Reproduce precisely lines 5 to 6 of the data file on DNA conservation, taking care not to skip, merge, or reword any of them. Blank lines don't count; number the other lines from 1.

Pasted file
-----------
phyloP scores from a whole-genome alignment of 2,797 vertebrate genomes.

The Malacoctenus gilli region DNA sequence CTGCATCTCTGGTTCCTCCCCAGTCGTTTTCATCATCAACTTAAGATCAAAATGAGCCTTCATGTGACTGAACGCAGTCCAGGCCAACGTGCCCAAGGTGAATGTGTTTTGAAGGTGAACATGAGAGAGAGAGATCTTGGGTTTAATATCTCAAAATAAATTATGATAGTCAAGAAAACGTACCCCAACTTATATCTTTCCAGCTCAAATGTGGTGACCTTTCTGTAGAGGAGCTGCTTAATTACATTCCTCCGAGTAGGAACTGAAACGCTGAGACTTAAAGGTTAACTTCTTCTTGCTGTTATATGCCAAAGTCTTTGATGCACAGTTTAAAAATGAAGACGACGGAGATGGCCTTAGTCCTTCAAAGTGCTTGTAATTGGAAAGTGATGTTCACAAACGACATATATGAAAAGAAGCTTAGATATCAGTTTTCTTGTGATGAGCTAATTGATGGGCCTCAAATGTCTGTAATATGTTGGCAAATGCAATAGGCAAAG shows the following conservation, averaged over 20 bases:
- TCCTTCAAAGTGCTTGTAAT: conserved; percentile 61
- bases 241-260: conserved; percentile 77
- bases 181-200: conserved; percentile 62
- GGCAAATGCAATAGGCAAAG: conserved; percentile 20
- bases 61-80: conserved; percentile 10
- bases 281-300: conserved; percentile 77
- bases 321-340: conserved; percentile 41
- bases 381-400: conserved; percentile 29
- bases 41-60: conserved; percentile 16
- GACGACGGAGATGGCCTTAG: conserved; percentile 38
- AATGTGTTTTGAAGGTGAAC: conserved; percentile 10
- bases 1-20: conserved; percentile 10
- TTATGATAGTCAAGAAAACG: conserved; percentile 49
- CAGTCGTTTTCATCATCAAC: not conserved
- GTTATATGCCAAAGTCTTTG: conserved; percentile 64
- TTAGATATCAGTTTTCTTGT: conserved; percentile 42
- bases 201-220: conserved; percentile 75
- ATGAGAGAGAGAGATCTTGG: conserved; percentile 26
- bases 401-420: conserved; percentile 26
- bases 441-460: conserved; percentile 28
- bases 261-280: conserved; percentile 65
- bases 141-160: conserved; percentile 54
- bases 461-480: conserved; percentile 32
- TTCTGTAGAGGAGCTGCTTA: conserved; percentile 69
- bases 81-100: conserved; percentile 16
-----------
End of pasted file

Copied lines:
- bases 181-200: conserved; percentile 62
- GGCAAATGCAATAGGCAAAG: conserved; percentile 20